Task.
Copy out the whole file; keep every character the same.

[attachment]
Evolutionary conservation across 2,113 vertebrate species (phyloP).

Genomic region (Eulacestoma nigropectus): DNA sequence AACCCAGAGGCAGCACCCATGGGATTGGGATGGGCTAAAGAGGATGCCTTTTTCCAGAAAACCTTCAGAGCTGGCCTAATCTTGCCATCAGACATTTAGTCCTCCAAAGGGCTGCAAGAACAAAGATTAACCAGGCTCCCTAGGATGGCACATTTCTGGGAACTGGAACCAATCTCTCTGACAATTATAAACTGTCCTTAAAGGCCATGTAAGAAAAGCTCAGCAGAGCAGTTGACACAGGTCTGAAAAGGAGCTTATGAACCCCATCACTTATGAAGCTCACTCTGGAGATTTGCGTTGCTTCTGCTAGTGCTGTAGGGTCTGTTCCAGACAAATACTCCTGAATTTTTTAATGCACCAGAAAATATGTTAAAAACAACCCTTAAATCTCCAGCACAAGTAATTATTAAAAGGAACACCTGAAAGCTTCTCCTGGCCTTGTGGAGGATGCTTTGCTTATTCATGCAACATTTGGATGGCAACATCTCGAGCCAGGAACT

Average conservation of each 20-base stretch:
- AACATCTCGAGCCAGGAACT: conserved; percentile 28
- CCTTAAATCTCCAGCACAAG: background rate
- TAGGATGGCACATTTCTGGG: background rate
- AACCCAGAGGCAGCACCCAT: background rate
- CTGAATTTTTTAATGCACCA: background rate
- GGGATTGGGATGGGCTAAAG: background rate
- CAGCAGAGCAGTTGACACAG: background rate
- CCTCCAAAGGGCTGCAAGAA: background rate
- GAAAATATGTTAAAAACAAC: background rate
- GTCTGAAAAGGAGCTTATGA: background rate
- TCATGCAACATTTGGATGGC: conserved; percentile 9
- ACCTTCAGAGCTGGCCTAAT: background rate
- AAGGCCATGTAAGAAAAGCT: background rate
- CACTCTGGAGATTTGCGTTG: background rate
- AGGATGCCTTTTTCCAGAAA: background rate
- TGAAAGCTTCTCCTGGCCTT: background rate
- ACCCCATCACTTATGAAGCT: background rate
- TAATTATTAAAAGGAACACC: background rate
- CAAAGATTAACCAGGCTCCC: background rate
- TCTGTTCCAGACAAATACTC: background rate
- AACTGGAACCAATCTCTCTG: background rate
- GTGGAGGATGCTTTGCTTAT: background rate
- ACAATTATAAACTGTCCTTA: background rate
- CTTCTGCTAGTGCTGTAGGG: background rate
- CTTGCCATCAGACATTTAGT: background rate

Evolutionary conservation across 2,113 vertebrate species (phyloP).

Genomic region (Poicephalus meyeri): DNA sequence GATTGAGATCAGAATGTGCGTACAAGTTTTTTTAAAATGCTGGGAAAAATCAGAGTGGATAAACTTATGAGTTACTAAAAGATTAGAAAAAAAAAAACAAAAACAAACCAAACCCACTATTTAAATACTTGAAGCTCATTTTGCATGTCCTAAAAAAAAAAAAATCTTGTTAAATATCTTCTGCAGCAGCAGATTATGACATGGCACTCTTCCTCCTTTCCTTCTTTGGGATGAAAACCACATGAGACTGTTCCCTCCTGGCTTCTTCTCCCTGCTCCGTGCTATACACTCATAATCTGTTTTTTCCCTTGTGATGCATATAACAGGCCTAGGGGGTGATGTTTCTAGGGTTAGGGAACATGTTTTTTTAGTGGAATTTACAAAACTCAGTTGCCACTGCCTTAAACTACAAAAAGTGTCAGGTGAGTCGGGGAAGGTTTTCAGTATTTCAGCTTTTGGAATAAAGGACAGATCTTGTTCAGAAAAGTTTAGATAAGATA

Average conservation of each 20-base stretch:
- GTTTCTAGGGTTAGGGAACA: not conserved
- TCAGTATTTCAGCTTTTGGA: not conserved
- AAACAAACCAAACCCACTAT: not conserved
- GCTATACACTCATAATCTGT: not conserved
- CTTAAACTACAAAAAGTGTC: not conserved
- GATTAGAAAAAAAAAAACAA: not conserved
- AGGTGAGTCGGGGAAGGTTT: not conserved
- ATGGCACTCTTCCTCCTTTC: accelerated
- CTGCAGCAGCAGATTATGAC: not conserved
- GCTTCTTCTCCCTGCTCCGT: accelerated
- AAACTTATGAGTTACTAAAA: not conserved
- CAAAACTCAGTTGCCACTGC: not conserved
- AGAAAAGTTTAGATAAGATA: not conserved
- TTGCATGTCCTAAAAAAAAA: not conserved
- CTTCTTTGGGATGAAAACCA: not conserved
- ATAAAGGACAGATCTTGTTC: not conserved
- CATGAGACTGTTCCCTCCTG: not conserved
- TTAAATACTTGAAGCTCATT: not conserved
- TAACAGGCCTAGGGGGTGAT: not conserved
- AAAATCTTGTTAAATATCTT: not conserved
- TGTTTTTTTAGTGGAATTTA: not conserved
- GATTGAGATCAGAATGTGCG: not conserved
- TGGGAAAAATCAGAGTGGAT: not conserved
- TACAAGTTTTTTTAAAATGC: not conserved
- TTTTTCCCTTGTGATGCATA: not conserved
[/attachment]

Evolutionary conservation across 2,113 vertebrate species (phyloP).

Genomic region (Eulacestoma nigropectus): DNA sequence AACCCAGAGGCAGCACCCATGGGATTGGGATGGGCTAAAGAGGATGCCTTTTTCCAGAAAACCTTCAGAGCTGGCCTAATCTTGCCATCAGACATTTAGTCCTCCAAAGGGCTGCAAGAACAAAGATTAACCAGGCTCCCTAGGATGGCACATTTCTGGGAACTGGAACCAATCTCTCTGACAATTATAAACTGTCCTTAAAGGCCATGTAAGAAAAGCTCAGCAGAGCAGTTGACACAGGTCTGAAAAGGAGCTTATGAACCCCATCACTTATGAAGCTCACTCTGGAGATTTGCGTTGCTTCTGCTAGTGCTGTAGGGTCTGTTCCAGACAAATACTCCTGAATTTTTTAATGCACCAGAAAATATGTTAAAAACAACCCTTAAATCTCCAGCACAAGTAATTATTAAAAGGAACACCTGAAAGCTTCTCCTGGCCTTGTGGAGGATGCTTTGCTTATTCATGCAACATTTGGATGGCAACATCTCGAGCCAGGAACT

Average conservation of each 20-base stretch:
- AACATCTCGAGCCAGGAACT: conserved; percentile 28
- CCTTAAATCTCCAGCACAAG: background rate
- TAGGATGGCACATTTCTGGG: background rate
- AACCCAGAGGCAGCACCCAT: background rate
- CTGAATTTTTTAATGCACCA: background rate
- GGGATTGGGATGGGCTAAAG: background rate
- CAGCAGAGCAGTTGACACAG: background rate
- CCTCCAAAGGGCTGCAAGAA: background rate
- GAAAATATGTTAAAAACAAC: background rate
- GTCTGAAAAGGAGCTTATGA: background rate
- TCATGCAACATTTGGATGGC: conserved; percentile 9
- ACCTTCAGAGCTGGCCTAAT: background rate
- AAGGCCATGTAAGAAAAGCT: background rate
- CACTCTGGAGATTTGCGTTG: background rate
- AGGATGCCTTTTTCCAGAAA: background rate
- TGAAAGCTTCTCCTGGCCTT: background rate
- ACCCCATCACTTATGAAGCT: background rate
- TAATTATTAAAAGGAACACC: background rate
- CAAAGATTAACCAGGCTCCC: background rate
- TCTGTTCCAGACAAATACTC: background rate
- AACTGGAACCAATCTCTCTG: background rate
- GTGGAGGATGCTTTGCTTAT: background rate
- ACAATTATAAACTGTCCTTA: background rate
- CTTCTGCTAGTGCTGTAGGG: background rate
- CTTGCCATCAGACATTTAGT: background rate

Evolutionary conservation across 2,113 vertebrate species (phyloP).

Genomic region (Poicephalus meyeri): DNA sequence GATTGAGATCAGAATGTGCGTACAAGTTTTTTTAAAATGCTGGGAAAAATCAGAGTGGATAAACTTATGAGTTACTAAAAGATTAGAAAAAAAAAAACAAAAACAAACCAAACCCACTATTTAAATACTTGAAGCTCATTTTGCATGTCCTAAAAAAAAAAAAATCTTGTTAAATATCTTCTGCAGCAGCAGATTATGACATGGCACTCTTCCTCCTTTCCTTCTTTGGGATGAAAACCACATGAGACTGTTCCCTCCTGGCTTCTTCTCCCTGCTCCGTGCTATACACTCATAATCTGTTTTTTCCCTTGTGATGCATATAACAGGCCTAGGGGGTGATGTTTCTAGGGTTAGGGAACATGTTTTTTTAGTGGAATTTACAAAACTCAGTTGCCACTGCCTTAAACTACAAAAAGTGTCAGGTGAGTCGGGGAAGGTTTTCAGTATTTCAGCTTTTGGAATAAAGGACAGATCTTGTTCAGAAAAGTTTAGATAAGATA

Average conservation of each 20-base stretch:
- GTTTCTAGGGTTAGGGAACA: not conserved
- TCAGTATTTCAGCTTTTGGA: not conserved
- AAACAAACCAAACCCACTAT: not conserved
- GCTATACACTCATAATCTGT: not conserved
- CTTAAACTACAAAAAGTGTC: not conserved
- GATTAGAAAAAAAAAAACAA: not conserved
- AGGTGAGTCGGGGAAGGTTT: not conserved
- ATGGCACTCTTCCTCCTTTC: accelerated
- CTGCAGCAGCAGATTATGAC: not conserved
- GCTTCTTCTCCCTGCTCCGT: accelerated
- AAACTTATGAGTTACTAAAA: not conserved
- CAAAACTCAGTTGCCACTGC: not conserved
- AGAAAAGTTTAGATAAGATA: not conserved
- TTGCATGTCCTAAAAAAAAA: not conserved
- CTTCTTTGGGATGAAAACCA: not conserved
- ATAAAGGACAGATCTTGTTC: not conserved
- CATGAGACTGTTCCCTCCTG: not conserved
- TTAAATACTTGAAGCTCATT: not conserved
- TAACAGGCCTAGGGGGTGAT: not conserved
- AAAATCTTGTTAAATATCTT: not conserved
- TGTTTTTTTAGTGGAATTTA: not conserved
- GATTGAGATCAGAATGTGCG: not conserved
- TGGGAAAAATCAGAGTGGAT: not conserved
- TACAAGTTTTTTTAAAATGC: not conserved
- TTTTTCCCTTGTGATGCATA: not conserved